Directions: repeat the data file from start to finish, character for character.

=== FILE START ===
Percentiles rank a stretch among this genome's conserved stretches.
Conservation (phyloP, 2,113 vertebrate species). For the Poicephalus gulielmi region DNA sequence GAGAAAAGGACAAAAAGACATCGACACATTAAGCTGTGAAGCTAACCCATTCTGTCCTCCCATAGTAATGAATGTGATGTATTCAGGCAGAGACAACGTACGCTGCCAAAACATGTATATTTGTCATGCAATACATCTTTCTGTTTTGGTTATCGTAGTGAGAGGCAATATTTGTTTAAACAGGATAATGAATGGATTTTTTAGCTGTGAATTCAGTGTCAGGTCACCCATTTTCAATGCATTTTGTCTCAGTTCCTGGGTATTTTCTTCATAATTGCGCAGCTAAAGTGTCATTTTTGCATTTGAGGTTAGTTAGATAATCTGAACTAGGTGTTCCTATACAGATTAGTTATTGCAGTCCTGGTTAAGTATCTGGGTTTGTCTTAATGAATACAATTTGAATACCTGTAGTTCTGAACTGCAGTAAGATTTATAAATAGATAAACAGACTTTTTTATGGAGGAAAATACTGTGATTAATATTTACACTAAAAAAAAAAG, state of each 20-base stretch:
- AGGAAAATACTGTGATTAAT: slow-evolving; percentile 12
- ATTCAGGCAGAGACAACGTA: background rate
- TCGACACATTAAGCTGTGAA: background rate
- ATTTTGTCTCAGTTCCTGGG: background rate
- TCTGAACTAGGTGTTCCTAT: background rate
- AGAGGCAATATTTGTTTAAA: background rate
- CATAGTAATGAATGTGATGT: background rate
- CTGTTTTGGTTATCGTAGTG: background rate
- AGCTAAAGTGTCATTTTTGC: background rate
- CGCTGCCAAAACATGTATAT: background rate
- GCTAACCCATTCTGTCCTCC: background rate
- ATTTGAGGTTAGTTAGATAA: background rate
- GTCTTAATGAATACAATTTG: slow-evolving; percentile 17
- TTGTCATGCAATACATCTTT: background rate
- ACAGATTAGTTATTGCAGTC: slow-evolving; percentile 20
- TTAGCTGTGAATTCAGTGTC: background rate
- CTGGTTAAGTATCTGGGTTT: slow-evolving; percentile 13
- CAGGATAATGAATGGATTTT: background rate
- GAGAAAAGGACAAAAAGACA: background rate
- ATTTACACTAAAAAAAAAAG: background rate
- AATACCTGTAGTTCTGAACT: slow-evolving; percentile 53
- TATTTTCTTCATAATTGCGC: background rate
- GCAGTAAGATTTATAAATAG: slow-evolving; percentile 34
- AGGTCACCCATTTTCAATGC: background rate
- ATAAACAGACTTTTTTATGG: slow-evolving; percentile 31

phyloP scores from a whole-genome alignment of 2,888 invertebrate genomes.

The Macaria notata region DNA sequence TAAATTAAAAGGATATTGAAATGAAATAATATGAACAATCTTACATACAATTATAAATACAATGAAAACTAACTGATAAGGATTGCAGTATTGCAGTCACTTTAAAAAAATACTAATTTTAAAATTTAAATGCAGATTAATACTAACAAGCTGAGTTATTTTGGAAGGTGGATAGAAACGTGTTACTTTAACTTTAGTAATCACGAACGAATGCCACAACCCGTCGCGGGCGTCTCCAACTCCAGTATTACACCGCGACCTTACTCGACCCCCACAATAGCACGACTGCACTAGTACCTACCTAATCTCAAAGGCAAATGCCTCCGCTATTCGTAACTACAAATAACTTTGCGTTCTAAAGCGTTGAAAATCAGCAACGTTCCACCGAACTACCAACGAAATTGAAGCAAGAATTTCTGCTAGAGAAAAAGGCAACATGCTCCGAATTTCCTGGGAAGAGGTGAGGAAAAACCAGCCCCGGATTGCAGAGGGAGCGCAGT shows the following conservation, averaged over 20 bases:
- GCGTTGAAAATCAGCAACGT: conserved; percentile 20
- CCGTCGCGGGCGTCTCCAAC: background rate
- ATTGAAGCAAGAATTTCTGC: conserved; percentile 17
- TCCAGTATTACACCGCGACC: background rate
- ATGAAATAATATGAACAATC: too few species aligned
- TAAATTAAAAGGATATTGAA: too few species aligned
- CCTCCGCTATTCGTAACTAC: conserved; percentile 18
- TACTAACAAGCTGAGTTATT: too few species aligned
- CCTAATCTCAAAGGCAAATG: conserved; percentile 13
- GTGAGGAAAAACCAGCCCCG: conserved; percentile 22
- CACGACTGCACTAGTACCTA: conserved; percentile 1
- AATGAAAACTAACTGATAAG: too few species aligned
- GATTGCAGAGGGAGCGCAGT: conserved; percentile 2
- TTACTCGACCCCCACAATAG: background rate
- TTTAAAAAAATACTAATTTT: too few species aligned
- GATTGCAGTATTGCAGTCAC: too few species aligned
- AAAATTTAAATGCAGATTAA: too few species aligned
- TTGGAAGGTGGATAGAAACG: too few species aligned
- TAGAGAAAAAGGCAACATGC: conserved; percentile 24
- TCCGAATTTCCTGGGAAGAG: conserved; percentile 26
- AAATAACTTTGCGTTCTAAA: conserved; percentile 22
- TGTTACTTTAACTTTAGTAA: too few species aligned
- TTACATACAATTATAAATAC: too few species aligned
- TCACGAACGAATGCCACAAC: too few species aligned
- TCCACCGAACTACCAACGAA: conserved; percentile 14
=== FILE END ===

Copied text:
Percentiles rank a stretch among this genome's conserved stretches.
Conservation (phyloP, 2,113 vertebrate species). For the Poicephalus gulielmi region DNA sequence GAGAAAAGGACAAAAAGACATCGACACATTAAGCTGTGAAGCTAACCCATTCTGTCCTCCCATAGTAATGAATGTGATGTATTCAGGCAGAGACAACGTACGCTGCCAAAACATGTATATTTGTCATGCAATACATCTTTCTGTTTTGGTTATCGTAGTGAGAGGCAATATTTGTTTAAACAGGATAATGAATGGATTTTTTAGCTGTGAATTCAGTGTCAGGTCACCCATTTTCAATGCATTTTGTCTCAGTTCCTGGGTATTTTCTTCATAATTGCGCAGCTAAAGTGTCATTTTTGCATTTGAGGTTAGTTAGATAATCTGAACTAGGTGTTCCTATACAGATTAGTTATTGCAGTCCTGGTTAAGTATCTGGGTTTGTCTTAATGAATACAATTTGAATACCTGTAGTTCTGAACTGCAGTAAGATTTATAAATAGATAAACAGACTTTTTTATGGAGGAAAATACTGTGATTAATATTTACACTAAAAAAAAAAG, state of each 20-base stretch:
- AGGAAAATACTGTGATTAAT: slow-evolving; percentile 12
- ATTCAGGCAGAGACAACGTA: background rate
- TCGACACATTAAGCTGTGAA: background rate
- ATTTTGTCTCAGTTCCTGGG: background rate
- TCTGAACTAGGTGTTCCTAT: background rate
- AGAGGCAATATTTGTTTAAA: background rate
- CATAGTAATGAATGTGATGT: background rate
- CTGTTTTGGTTATCGTAGTG: background rate
- AGCTAAAGTGTCATTTTTGC: background rate
- CGCTGCCAAAACATGTATAT: background rate
- GCTAACCCATTCTGTCCTCC: background rate
- ATTTGAGGTTAGTTAGATAA: background rate
- GTCTTAATGAATACAATTTG: slow-evolving; percentile 17
- TTGTCATGCAATACATCTTT: background rate
- ACAGATTAGTTATTGCAGTC: slow-evolving; percentile 20
- TTAGCTGTGAATTCAGTGTC: background rate
- CTGGTTAAGTATCTGGGTTT: slow-evolving; percentile 13
- CAGGATAATGAATGGATTTT: background rate
- GAGAAAAGGACAAAAAGACA: background rate
- ATTTACACTAAAAAAAAAAG: background rate
- AATACCTGTAGTTCTGAACT: slow-evolving; percentile 53
- TATTTTCTTCATAATTGCGC: background rate
- GCAGTAAGATTTATAAATAG: slow-evolving; percentile 34
- AGGTCACCCATTTTCAATGC: background rate
- ATAAACAGACTTTTTTATGG: slow-evolving; percentile 31

phyloP scores from a whole-genome alignment of 2,888 invertebrate genomes.

The Macaria notata region DNA sequence TAAATTAAAAGGATATTGAAATGAAATAATATGAACAATCTTACATACAATTATAAATACAATGAAAACTAACTGATAAGGATTGCAGTATTGCAGTCACTTTAAAAAAATACTAATTTTAAAATTTAAATGCAGATTAATACTAACAAGCTGAGTTATTTTGGAAGGTGGATAGAAACGTGTTACTTTAACTTTAGTAATCACGAACGAATGCCACAACCCGTCGCGGGCGTCTCCAACTCCAGTATTACACCGCGACCTTACTCGACCCCCACAATAGCACGACTGCACTAGTACCTACCTAATCTCAAAGGCAAATGCCTCCGCTATTCGTAACTACAAATAACTTTGCGTTCTAAAGCGTTGAAAATCAGCAACGTTCCACCGAACTACCAACGAAATTGAAGCAAGAATTTCTGCTAGAGAAAAAGGCAACATGCTCCGAATTTCCTGGGAAGAGGTGAGGAAAAACCAGCCCCGGATTGCAGAGGGAGCGCAGT shows the following conservation, averaged over 20 bases:
- GCGTTGAAAATCAGCAACGT: conserved; percentile 20
- CCGTCGCGGGCGTCTCCAAC: background rate
- ATTGAAGCAAGAATTTCTGC: conserved; percentile 17
- TCCAGTATTACACCGCGACC: background rate
- ATGAAATAATATGAACAATC: too few species aligned
- TAAATTAAAAGGATATTGAA: too few species aligned
- CCTCCGCTATTCGTAACTAC: conserved; percentile 18
- TACTAACAAGCTGAGTTATT: too few species aligned
- CCTAATCTCAAAGGCAAATG: conserved; percentile 13
- GTGAGGAAAAACCAGCCCCG: conserved; percentile 22
- CACGACTGCACTAGTACCTA: conserved; percentile 1
- AATGAAAACTAACTGATAAG: too few species aligned
- GATTGCAGAGGGAGCGCAGT: conserved; percentile 2
- TTACTCGACCCCCACAATAG: background rate
- TTTAAAAAAATACTAATTTT: too few species aligned
- GATTGCAGTATTGCAGTCAC: too few species aligned
- AAAATTTAAATGCAGATTAA: too few species aligned
- TTGGAAGGTGGATAGAAACG: too few species aligned
- TAGAGAAAAAGGCAACATGC: conserved; percentile 24
- TCCGAATTTCCTGGGAAGAG: conserved; percentile 26
- AAATAACTTTGCGTTCTAAA: conserved; percentile 22
- TGTTACTTTAACTTTAGTAA: too few species aligned
- TTACATACAATTATAAATAC: too few species aligned
- TCACGAACGAATGCCACAAC: too few species aligned
- TCCACCGAACTACCAACGAA: conserved; percentile 14